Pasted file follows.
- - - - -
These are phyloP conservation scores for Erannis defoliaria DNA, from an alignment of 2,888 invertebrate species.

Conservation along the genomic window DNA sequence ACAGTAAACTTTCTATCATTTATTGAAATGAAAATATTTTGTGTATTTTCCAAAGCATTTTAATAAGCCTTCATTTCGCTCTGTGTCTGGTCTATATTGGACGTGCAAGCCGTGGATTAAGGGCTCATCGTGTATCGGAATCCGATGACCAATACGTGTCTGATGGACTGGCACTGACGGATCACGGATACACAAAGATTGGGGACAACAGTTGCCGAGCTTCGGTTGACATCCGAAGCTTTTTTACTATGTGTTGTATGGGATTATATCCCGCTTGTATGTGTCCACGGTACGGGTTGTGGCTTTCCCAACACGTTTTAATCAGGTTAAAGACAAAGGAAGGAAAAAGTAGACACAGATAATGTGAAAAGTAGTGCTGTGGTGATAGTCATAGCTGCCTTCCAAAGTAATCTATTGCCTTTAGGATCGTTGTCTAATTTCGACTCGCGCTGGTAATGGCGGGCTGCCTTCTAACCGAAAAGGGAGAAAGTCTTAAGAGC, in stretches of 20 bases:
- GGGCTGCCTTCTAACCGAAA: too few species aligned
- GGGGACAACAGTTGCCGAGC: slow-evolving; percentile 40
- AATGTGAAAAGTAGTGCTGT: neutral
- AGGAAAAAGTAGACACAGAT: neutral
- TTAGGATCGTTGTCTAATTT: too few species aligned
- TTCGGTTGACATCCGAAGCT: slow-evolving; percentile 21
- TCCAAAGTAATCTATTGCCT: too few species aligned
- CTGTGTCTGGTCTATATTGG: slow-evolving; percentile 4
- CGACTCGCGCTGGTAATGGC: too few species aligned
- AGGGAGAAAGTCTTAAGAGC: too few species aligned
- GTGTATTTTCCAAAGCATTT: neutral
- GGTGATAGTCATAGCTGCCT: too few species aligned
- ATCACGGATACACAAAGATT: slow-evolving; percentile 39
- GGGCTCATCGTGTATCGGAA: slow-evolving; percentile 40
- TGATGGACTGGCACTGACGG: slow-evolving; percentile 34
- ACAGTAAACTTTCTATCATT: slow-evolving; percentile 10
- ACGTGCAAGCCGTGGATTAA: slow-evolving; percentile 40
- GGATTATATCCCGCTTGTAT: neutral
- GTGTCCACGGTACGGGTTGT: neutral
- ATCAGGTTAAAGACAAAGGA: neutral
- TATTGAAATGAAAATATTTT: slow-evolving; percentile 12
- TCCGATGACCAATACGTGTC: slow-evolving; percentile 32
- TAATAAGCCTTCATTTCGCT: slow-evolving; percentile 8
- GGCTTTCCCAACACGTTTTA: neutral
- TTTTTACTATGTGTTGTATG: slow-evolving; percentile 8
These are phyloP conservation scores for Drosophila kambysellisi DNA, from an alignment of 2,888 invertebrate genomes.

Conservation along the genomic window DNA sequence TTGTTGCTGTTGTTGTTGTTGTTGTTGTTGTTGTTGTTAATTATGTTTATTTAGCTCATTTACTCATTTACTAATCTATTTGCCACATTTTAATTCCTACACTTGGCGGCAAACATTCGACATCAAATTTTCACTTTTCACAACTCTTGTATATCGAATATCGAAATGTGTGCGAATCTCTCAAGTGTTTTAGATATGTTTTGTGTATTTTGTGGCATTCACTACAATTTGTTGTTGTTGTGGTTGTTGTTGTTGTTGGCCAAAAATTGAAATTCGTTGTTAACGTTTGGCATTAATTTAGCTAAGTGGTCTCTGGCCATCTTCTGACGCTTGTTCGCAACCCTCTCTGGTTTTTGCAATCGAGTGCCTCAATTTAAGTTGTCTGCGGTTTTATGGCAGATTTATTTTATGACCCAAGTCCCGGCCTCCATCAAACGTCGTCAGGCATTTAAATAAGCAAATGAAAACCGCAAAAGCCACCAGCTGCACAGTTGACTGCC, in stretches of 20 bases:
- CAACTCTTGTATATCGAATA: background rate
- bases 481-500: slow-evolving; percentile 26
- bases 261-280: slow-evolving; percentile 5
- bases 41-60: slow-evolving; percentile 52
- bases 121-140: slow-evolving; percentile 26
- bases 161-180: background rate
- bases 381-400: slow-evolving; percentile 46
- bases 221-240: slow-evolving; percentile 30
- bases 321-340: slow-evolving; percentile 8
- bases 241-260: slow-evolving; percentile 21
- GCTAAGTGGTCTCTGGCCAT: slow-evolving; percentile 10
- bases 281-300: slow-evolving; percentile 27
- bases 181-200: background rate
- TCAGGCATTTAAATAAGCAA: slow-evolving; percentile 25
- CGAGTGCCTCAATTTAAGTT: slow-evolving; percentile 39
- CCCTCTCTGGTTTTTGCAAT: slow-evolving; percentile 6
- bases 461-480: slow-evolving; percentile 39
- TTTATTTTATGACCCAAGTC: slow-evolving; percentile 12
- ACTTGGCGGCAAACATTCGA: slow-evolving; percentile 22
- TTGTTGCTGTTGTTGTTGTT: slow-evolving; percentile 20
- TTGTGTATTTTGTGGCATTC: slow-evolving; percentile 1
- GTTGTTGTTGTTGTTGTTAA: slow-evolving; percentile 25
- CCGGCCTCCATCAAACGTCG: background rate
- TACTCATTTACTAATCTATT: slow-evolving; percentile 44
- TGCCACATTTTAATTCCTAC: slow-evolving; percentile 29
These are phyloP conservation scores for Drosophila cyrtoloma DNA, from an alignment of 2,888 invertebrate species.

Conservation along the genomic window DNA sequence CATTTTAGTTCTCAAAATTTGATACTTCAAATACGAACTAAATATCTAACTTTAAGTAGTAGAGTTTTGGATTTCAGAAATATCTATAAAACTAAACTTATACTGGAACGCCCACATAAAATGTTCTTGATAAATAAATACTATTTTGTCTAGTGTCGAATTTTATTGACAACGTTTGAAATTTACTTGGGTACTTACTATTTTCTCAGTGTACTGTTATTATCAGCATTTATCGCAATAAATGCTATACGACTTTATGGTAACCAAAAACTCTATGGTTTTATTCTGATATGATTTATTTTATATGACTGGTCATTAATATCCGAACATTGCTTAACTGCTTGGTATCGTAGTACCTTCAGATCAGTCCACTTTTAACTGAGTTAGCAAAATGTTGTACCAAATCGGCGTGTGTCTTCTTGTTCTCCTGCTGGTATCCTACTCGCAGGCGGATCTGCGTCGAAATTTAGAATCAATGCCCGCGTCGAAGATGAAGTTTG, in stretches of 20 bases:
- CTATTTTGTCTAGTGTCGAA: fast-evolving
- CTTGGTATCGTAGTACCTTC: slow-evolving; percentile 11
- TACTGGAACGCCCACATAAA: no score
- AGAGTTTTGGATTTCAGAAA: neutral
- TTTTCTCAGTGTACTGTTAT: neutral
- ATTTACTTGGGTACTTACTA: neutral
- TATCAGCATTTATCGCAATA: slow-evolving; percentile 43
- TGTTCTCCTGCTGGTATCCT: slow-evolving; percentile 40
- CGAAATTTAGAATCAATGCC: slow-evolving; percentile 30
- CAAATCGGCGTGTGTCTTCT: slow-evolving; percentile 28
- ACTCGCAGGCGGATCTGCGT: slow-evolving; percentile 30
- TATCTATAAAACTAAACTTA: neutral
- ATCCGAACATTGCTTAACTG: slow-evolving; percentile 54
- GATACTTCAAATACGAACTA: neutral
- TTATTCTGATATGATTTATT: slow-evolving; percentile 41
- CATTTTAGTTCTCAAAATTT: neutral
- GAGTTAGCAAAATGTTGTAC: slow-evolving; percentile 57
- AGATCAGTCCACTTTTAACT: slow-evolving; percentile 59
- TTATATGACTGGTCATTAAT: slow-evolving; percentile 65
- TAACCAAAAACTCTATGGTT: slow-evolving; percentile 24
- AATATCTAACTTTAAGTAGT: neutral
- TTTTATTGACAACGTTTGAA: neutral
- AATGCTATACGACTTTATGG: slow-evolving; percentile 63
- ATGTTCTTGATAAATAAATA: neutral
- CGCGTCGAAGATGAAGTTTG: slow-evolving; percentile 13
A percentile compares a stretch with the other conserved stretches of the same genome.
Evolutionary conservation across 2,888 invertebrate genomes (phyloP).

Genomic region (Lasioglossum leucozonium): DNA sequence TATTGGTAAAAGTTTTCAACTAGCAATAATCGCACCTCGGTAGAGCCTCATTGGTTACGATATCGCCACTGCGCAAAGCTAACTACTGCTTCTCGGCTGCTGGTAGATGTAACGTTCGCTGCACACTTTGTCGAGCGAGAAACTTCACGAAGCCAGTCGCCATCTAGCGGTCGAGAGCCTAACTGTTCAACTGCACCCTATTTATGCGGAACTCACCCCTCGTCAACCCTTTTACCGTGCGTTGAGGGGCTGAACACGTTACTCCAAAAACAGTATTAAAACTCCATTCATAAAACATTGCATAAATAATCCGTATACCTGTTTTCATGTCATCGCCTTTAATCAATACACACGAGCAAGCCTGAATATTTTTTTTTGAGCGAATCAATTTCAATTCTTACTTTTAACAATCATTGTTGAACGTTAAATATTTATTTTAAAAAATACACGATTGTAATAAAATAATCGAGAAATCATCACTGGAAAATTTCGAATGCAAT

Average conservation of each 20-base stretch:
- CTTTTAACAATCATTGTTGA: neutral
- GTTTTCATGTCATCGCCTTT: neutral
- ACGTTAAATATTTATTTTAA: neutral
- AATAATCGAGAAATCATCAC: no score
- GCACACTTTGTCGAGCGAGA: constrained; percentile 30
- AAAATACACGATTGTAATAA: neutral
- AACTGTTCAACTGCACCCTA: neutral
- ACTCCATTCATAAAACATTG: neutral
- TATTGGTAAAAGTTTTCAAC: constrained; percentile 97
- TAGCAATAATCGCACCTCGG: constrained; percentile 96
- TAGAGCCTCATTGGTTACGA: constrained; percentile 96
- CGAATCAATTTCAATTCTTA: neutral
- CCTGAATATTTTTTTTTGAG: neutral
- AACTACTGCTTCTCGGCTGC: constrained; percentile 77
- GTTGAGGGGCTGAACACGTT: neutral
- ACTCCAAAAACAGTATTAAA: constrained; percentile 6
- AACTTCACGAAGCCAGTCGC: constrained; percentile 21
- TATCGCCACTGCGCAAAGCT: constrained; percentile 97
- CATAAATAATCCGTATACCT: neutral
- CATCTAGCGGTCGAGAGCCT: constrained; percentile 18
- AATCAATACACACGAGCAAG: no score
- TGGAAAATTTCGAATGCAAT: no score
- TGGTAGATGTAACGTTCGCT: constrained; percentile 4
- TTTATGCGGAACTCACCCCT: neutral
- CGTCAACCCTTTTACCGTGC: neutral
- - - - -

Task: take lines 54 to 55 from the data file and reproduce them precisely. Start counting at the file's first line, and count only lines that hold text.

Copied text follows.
- TGCCACATTTTAATTCCTAC: slow-evolving; percentile 29
These are phyloP conservation scores for Drosophila cyrtoloma DNA, from an alignment of 2,888 invertebrate species.